I think he was just in disguise so he wouldn’t end up on end up someone’s Thanksgiving table to be cut up and consumed! Obviously it worked, right?
Ooooooohhh my gosh… I just watched a question and answer session with the young man, brilliant young man who created WordPress. It was mesmerizing! I am such a novice, and every time I think I’ve figured out how something works or discovered another function WP will perform, I get so excited on the one hand and quite baffled on the other. The more I learn about WP, the more I realize I don’t know. It’s kind of like when I went back to college in my 40’s to finish my bachelor’s degree, I was learning so much so quickly that I was swept up in the rush of “being among the learned”. Then at some point I realized that the more I learned, the more I realized how much there is that I don’t know, and it’s a very negative thing of which to become aware. But I also realized that the only way to go is forward. It is daunting when you realize how far there is to go on this learning journey. Just that realization can become an excuse to give up, thinking, “I’ll never get to the end of this. It will always remain beyond my reach!” But it is that same realization which can trigger the desire to become a lifelong learner, a mandate for every conscientious thinking person in our modern world. It’s a negative that becomes a positive. As he said in his WordPress session, it’s “a bad idea that becomes a good idea”.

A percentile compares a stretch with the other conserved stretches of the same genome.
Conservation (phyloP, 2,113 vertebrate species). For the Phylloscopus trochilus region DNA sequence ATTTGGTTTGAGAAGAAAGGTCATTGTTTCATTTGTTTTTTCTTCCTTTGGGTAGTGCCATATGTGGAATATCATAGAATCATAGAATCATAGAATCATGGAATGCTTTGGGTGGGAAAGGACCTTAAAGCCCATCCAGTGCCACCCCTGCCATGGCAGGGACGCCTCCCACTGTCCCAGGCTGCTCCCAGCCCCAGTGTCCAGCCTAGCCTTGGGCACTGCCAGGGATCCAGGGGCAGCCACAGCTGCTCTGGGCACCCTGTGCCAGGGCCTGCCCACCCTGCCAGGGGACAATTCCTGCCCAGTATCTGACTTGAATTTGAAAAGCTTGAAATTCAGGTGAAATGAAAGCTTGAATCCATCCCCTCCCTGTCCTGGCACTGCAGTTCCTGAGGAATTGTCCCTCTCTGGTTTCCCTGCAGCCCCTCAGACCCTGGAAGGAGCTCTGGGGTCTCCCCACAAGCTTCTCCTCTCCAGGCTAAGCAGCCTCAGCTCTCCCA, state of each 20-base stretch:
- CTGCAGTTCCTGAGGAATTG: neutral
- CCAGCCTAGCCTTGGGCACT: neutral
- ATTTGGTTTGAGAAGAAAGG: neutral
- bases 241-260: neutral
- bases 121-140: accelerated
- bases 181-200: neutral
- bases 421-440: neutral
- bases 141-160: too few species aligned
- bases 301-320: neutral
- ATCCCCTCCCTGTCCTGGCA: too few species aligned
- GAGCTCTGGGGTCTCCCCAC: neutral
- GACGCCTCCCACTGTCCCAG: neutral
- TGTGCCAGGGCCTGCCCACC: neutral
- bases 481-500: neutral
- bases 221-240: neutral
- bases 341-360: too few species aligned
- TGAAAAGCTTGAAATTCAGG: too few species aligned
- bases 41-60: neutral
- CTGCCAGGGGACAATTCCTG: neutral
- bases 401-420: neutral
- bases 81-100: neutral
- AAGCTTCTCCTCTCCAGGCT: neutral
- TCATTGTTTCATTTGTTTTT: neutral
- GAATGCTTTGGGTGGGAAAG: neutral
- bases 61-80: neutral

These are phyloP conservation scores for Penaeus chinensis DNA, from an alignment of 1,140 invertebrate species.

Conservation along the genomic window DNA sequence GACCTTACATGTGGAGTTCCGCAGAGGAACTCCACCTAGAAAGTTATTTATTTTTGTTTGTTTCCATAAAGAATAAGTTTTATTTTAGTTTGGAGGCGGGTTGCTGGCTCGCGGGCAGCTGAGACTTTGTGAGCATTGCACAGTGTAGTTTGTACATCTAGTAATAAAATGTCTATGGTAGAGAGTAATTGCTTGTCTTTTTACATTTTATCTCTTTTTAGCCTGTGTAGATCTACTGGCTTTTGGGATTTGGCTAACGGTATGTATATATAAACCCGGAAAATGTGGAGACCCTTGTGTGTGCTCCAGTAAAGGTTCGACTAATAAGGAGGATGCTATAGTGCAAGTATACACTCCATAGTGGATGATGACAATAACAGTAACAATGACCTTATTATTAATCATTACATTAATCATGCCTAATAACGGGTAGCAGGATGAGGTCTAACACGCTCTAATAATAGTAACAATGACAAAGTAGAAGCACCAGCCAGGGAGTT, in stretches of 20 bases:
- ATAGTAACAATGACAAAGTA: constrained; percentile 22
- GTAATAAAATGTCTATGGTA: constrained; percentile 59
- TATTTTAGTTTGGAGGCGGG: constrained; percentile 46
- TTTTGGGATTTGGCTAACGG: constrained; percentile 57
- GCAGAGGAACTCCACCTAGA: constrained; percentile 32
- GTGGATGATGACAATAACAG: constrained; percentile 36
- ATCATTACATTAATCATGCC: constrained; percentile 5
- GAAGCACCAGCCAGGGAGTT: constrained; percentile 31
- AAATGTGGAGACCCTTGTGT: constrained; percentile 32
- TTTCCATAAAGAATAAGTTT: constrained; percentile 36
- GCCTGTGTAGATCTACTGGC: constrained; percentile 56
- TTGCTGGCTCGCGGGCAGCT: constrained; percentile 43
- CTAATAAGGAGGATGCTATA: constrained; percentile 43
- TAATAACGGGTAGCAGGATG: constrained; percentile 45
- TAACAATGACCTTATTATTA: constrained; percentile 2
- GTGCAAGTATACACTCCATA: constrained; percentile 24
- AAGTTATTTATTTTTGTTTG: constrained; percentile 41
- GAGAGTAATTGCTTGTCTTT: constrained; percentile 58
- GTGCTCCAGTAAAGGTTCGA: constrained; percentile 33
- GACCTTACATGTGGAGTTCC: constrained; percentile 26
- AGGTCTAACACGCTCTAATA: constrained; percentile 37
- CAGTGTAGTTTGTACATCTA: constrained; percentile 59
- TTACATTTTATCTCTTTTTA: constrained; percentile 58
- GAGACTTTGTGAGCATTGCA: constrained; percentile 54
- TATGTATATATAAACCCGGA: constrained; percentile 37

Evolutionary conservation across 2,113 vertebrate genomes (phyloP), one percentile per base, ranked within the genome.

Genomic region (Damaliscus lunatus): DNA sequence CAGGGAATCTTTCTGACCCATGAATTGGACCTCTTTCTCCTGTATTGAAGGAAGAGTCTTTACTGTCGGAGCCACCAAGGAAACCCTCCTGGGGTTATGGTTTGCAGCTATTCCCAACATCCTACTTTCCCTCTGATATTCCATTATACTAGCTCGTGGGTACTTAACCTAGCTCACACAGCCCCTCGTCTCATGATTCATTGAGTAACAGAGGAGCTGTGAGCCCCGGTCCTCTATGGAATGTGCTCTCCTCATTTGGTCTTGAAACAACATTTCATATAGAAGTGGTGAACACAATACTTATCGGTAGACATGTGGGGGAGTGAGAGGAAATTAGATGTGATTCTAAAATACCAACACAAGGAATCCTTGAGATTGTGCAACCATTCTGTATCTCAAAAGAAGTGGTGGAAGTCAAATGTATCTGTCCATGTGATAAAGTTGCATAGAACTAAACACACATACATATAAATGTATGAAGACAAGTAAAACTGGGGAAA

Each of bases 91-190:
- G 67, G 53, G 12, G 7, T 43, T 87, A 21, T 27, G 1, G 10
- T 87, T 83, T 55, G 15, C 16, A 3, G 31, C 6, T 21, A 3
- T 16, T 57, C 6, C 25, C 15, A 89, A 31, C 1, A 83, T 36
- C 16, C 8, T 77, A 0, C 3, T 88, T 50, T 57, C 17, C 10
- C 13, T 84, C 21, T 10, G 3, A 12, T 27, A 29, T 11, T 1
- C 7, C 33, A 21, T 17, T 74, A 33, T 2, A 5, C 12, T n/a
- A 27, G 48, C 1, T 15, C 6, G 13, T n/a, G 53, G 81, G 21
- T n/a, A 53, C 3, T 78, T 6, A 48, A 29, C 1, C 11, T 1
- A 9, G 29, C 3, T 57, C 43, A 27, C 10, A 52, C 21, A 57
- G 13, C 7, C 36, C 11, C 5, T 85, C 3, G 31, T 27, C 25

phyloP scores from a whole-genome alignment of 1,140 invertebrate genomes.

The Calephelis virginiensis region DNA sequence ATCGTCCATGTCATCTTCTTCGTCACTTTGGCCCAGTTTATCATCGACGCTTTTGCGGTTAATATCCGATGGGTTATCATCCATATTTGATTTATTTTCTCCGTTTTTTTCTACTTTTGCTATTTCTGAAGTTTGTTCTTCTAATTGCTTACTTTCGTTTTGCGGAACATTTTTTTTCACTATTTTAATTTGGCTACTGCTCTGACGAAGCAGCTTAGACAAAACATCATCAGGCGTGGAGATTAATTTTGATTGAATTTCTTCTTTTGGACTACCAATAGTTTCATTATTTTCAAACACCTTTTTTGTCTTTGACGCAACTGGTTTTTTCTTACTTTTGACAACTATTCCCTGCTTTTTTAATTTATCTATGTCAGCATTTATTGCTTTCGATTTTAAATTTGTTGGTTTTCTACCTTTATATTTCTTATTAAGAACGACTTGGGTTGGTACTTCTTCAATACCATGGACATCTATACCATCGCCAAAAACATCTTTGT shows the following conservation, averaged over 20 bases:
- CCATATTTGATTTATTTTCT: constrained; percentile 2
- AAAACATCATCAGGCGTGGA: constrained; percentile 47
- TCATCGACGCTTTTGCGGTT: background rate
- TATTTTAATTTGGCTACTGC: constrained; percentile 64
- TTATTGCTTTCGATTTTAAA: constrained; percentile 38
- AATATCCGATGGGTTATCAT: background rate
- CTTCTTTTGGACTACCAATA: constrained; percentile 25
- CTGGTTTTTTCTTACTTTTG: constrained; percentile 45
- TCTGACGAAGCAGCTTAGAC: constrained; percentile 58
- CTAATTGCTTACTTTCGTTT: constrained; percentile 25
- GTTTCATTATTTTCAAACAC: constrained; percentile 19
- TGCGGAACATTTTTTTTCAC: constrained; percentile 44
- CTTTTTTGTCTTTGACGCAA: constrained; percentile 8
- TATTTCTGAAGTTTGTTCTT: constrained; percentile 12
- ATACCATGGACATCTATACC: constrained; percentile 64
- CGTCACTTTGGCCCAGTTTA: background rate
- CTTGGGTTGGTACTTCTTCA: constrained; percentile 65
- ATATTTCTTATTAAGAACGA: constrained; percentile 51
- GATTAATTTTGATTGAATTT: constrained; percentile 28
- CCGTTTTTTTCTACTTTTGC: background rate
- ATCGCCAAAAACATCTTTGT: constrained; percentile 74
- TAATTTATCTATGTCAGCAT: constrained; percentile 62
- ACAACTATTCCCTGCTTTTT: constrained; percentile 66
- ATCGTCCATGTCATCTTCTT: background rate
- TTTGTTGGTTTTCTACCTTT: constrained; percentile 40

I wish I could say I’ve got this blogging thing down pat, but I still get confused logging in sometimes. Well…not really logging in, which I finally accomplished on my laptop. Problem was I’ve only ever logged in on my smartphone, and written all my blogs on it as well. I’ve been trying to switch to my PC so I am able to write faster. I do very well on the smartphone, it’s amazing to me. But it still doesn’t compare to speed I can reach on a regular keyboard. So I’m very happy to be here finally. I fear I installed some programs on my laptop that do not need to be here. Since I couldn’t seem to log in (I began trying about an hour ago), I thought maybe I needed to download WordPress onto my computer. What a disaster that was. I ended up downloading something called Inbox.com. I have no clue where that came from, only that when I tried to install WordPress, it automatically went to Inbox.com.